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Panda Finds Way Home to Reserve After China Quake

Christine Dell'Amore
National Geographic News
May 20, 2008
 
A captive adult giant panda that had disappeared during the May 12 earthquake has returned home, but two of the rare animals are still unaccounted for, China's state media agency reported today.

Officials are optimistic about the survival of the two missing pandas, which live at the Wolong National Nature Reserve in central China.

The reserve is located 18 miles (29 kilometers) from the epicenter of the massive temblor that ripped through mountainous Sichuan Province. (See photos of the quake's devastation.)

The panda's homing instinct is not unusual, Marc Brody, president of the U.S.-China Environmental Fund (USCEF), told National Geographic News.

"There's a history of captive pandas returning to the breeding center after escaping for one reason or another," he said.

Brody has received funding from the National Geographic Society for panda conservation research. (The National Geographic Society owns National Geographic News.)

"One can hope that the other two pandas will return in the near future, or perhaps better yet, find their way in the wild," Brody said.

Chinese forestry official Xiong Beirong also told China's Xinhua news agency that the animals "were likely to be alive" because they were adults.

(Watch a video of Wolong pandas being evacuated after the quake.)

Damaged Shelters

Initial reports last week indicated that the 86 captive adult pandas at the reserve were unharmed. The reserve's breeding center is considered crucial to the endangered animals' survival as a species.

But closer examination of the facility revealed that three pandas were unaccounted for.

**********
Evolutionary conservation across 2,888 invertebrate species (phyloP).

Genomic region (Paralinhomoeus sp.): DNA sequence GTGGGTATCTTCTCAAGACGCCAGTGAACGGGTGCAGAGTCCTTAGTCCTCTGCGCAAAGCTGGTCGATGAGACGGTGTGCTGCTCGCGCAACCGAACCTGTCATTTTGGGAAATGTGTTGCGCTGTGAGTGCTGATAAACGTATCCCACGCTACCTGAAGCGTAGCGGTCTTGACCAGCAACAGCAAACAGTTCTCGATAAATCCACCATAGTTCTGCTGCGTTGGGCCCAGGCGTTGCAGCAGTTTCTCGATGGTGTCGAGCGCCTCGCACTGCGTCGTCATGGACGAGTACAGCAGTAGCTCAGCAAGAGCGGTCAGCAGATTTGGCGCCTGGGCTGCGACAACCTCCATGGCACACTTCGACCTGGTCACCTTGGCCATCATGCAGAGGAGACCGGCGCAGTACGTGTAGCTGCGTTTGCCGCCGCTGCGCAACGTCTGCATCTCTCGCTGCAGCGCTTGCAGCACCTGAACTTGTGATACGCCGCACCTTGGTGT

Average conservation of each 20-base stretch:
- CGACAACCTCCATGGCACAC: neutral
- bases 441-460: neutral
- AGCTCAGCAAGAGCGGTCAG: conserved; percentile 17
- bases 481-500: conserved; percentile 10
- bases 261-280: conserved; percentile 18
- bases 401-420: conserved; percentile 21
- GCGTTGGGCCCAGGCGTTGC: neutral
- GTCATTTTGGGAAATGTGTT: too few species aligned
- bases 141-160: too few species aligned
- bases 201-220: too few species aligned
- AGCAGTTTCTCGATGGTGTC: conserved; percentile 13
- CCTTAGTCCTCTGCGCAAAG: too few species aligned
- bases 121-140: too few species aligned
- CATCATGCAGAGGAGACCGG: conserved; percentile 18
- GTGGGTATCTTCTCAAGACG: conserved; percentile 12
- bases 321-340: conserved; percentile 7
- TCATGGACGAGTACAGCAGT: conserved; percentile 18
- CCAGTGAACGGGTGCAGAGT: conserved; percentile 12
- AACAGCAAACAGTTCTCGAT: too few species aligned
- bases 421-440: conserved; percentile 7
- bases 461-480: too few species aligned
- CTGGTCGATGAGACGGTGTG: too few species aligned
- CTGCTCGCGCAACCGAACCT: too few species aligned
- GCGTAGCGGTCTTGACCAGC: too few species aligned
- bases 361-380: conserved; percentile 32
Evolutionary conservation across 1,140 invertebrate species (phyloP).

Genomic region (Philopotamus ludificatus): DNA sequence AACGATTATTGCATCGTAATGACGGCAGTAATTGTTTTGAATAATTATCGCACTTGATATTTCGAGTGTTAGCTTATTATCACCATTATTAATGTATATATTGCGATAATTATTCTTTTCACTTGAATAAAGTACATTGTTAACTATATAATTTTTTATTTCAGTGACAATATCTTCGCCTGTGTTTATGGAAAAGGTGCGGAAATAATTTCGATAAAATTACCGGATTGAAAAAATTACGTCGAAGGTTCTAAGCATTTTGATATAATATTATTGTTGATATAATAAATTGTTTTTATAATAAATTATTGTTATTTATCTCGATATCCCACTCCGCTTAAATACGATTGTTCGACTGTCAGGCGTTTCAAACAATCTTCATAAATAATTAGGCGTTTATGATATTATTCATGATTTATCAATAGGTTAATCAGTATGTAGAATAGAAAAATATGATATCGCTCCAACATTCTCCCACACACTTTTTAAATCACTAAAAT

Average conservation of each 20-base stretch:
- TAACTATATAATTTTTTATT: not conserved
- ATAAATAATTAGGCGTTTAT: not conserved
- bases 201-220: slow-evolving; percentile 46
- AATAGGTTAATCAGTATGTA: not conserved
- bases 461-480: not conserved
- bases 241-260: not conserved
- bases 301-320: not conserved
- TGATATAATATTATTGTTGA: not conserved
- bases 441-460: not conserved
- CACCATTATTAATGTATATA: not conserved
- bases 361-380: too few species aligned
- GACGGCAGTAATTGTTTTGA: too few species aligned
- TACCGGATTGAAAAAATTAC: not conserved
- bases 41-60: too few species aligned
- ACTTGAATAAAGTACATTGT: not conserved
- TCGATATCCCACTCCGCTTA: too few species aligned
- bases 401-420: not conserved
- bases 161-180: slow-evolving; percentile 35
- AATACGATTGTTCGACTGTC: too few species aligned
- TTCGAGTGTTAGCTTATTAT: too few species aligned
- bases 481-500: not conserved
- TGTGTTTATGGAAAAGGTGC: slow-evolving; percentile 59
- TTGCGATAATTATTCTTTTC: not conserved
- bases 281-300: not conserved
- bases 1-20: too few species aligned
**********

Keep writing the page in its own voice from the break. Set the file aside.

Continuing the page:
(Read: "Pandas Sensed China Quake Coming?" [May 15, 2008].)

Xinhua also reported that the magnitude 8 quake—the worst in three decades in China—had toppled all 32 panda houses.

Brody—who has been in contact with USCEF staff who survived the quake—said the temblor did damage to some panda "shelters," or small buildings inside each enclosure.

But he clarified that the panda pens and yards are still mostly intact, and the panda center is still operational, he said.

The Wolong personnel still caring for the pandas in the devastated area are putting their lives in danger, Brody emphasized.

Landslides due to aftershocks and heavy rains are still a threat on mountainsides surrounding the panda center. A massive landslide has already blocked off the entrance to the center, forcing staff to use ladders to climb in and out, Brody added.

The local government in Wolong has ensured the reserve's pandas have supplies and that its staff is receiving sufficient food and relief tents, Brody added.

Tense Situation

Relief efforts have been hindered in the farther reaches of the 772-square-mile (2,000-square-kilometer) reserve, where power and phones lines are still down and landslides have wiped out the area's only highway.

Ninety percent of homes in parts of the reserve have been leveled, Brody said.

In the provincial capital of Chengdu, where Brody's USCEF staff were evacuated, the mood is tense, according to an email sent to Brody by staff member Hu Guolin.

For the second straight night, the local government has asked its citizens not to sleep inside for fear of a major aftershock.

"Most of the citizen[s] [are] living outdoor[s]," Hu wrote. "Nobody is willing to stay inside."

"I'm also worr[ied] there will be a big earthquake again nearby Chengdu."
 

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